Q. The ’70s, par­tic­u­larly the early ’70s, seem to be hav­ing a pop cul­ture mo­ment. I’ve al­ways been deeply in­ter­ested in this time as it rep­re­sents the clos­est this coun­try ever came to ac­tu­ally fly­ing apart. But there’s al­ways a prob­lem in re-cre­at­ing the past, es­pe­cially when you could the­o­ret­i­cally be get­ting your wardrobe from Wal-Mart. You could have set it in 2016.

A. We de­bated it. We dis­cussed tak­ing the Quarry char­ac­ter and mov­ing him to the 21st cen­tury. When we talked to Max about it he said, “Sure, there al­ways seems to be a war go­ing on.” But ul­ti­mately our ini­tial im­pulse for this show had as much to do

with the ’70s as any­thing else.

When Michael and I were still in the Rec­tify room … we im­me­di­ately fo­cused on the early ’70s. It prob­a­bly had some­thing to do with the fact that Mad Men was com­ing to an end, but we were also do­ing a lot of read­ing on the Dixie Mafia. All of this crim­i­nal­ity up and down the Mis­sis­sippi River and the mis­nomer of “mafia” con­sid­er­ing all of these guys were just wild-ass red­necks with no loy­alty to one an­other, lit­er­ally and fig­u­ra­tively stab­bing each other in the backs for this un­der­ground econ­omy … boot­leg­ging and drug-run­ning, back-room gam­bling, pros­ti­tu­tion, etc. So, when Michael found the first Quarry novel, we kind of merged the char­ac­ter Max had cre­ated with the world we had been work­ing on.

The other ma­jor el­e­ment of that first novel is that Quarry seems to clearly be suf­fer­ing from post-trau­matic stress syn­drome. Sud­denly, that be­came as much a rea­son to do the show as this char­ac­ter we liked and this world we loved. A man who went away think­ing he would re­turn a con­quer­ing hero … but re­turns not only not sup­ported, but shunned and shamed to the de­gree that he had to hide the fact that he was in­volved in the war. And this was au­then­tic to all the Viet­nam vets we spoke to and all the re­search we did.

For us, it was fas­ci­nat­ing to think about a man who had re­turned — but didn’t know what he was feel­ing or why he had changed.

There’s also the pop­u­lar cul­ture of the time. It was a

rough time for the coun­try but a great time for mu­sic, and ar­guably the best era in the his­tory of Amer­i­can cin­ema. Films like Alan Pakula’s para­noia tril­ogy [ Klute, The Par­al­lax View and All the Pres­i­dent’s Men], and The Friends of Ed­die Coyle, Straight Time, Scare­crow, Fat City, The French Con­nec­tion, Mean Streets and many of the other more usual sus­pects of the era were re­ally in­flu­en­tial in terms of tone, but are also what we watched and re-watched … to find the el­e­ments from the era we re­ally wanted to em­u­late.

The ’70s didn’t start on Jan. 1, 1970 … We chose 1972 to set the first sea­son be­cause it felt like the last des­per­ate gasps of the ide­al­ism of the ’60s suf­fo­cat­ing to­ward death … It’s re­mark­able to me, in ret­ro­spect, that in 1964, LBJ was uniron­i­cally promis­ing to “cure poverty” through his Great So­ci­ety. And, as a coun­try, we had the money to. Less than 10 years later … things had turned from rev­o­lu­tion to some­thing more sin­is­ter. Po­lit­i­cal in­sur­rec­tion was ei­ther neu­tral­ized of hope or went vi­o­lent and un­der­ground (Weather Un­der­ground, Black Pan­thers, etc.). Hon­estly, the more we read, the more it felt like the time we were liv­ing in. A ter­ri­ble re­ces­sion, an un­wanted war that was com­ing to an end.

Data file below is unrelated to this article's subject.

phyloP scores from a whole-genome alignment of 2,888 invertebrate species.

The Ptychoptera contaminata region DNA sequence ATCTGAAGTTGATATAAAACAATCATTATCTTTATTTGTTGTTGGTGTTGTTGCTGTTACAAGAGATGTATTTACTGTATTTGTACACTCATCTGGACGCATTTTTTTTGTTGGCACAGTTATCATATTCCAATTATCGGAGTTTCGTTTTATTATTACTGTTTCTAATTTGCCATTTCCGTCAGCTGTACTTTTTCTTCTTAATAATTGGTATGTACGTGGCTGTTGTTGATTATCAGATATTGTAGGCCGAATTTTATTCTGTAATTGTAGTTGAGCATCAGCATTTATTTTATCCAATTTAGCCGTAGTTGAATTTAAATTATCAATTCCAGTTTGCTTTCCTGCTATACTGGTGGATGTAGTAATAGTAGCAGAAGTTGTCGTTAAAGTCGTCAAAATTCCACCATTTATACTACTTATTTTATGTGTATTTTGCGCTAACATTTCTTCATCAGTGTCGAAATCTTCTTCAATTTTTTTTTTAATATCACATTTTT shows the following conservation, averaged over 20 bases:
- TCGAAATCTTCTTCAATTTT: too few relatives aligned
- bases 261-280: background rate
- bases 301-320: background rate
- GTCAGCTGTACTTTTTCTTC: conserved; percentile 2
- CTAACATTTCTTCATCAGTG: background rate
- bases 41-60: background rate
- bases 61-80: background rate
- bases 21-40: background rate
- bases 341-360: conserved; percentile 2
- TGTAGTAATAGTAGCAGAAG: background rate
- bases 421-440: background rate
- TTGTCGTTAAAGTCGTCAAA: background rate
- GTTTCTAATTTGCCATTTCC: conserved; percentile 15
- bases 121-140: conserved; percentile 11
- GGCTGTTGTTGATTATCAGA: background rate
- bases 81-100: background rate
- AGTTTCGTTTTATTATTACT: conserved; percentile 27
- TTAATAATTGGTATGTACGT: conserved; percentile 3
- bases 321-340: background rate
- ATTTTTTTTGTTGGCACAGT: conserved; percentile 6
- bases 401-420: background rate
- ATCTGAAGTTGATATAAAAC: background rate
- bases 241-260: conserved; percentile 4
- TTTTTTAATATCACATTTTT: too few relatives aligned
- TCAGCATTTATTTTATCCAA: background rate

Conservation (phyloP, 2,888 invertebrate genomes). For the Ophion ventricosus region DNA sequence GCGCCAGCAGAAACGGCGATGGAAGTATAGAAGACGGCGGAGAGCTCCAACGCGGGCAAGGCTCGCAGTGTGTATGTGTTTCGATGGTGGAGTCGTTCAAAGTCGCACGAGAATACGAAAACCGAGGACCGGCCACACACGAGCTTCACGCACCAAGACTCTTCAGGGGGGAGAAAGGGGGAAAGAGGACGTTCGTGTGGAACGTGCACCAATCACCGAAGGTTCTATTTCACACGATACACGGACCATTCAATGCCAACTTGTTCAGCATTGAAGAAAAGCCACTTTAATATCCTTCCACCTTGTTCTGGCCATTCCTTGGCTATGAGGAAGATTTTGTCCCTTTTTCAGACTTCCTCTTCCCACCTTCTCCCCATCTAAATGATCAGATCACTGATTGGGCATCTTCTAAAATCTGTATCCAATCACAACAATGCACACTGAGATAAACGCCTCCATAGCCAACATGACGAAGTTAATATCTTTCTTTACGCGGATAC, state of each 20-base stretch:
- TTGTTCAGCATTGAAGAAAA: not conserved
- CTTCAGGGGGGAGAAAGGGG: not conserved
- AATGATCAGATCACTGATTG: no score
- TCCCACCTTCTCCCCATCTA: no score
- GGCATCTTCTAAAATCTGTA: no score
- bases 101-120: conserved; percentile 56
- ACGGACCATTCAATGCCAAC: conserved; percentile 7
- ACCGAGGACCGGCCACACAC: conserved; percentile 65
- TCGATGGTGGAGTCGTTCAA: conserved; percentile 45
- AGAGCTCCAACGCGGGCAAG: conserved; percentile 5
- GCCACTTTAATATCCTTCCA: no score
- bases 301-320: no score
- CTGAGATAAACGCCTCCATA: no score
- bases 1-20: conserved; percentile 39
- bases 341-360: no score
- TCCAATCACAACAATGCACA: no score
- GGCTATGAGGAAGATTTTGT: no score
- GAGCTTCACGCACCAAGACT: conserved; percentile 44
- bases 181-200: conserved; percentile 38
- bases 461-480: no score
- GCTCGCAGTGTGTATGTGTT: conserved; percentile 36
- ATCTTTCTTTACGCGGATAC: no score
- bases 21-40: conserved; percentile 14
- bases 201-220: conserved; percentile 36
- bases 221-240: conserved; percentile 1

Q. Quarry is set in a very spe­cific South — in the sort of slip­ping-down mid­size city we tend to have here. Mem­phis is ob­vi­ously a char­ac­ter. Steve Crop­per has said there never was a race is­sue with mu­si­cians in the city un­til after the King as­sas­si­na­tion (he

dates the be­gin­ning of the end for Stax Records from April 1968). Ob­vi­ously I don’t know where the show is go­ing, but there’s a lot of metafic­tional ter­ri­tory to ex­plore.

A. I’ve al­ways loved Mem­phis. To quote a friend of mine, it’s as if Amer­i­can colo­nial­ism and in­dus­tri­al­ism washed up to­gether on a sin­gle shore. And while it hurts to look at it some­times, that seems like all the more rea­son to look at it more closely. I’m so glad you men­tioned that Crop­per quote. That’s every­thing we heard and read. Not that there wasn’t covert or overt racism in Mem­phis be­fore the King as­sas­si­na­tion. It was a South­ern (or should I just say Amer­i­can?) city after all.

But Jim Crow was of­ten up­ended by the col­lab­o­ra­tion of black and white mu­si­cians and black and white au­di­ences en­joy­ing that mu­sic to­gether … that’s why the cut was so deep when King was shot on those streets. It split the city in two, and ev­ery­one you speak to who was alive at the time marks 1968 as the shift.

pmartin@arkansason­line.com blood­dirtan­gels.com

In the Quarry nov­els, the pro­tag­o­nist — a Viet­nam vet turned re­luc­tant hit man — is name­less. In the Cine­max se­ries, he’s played by Lo­gan Mar­shall-Green and named Lloyd McKin­non “Mac” Conway — an al­lu­sion both to his nov­el­ist cre­ator Max Allen Collins...

Gordy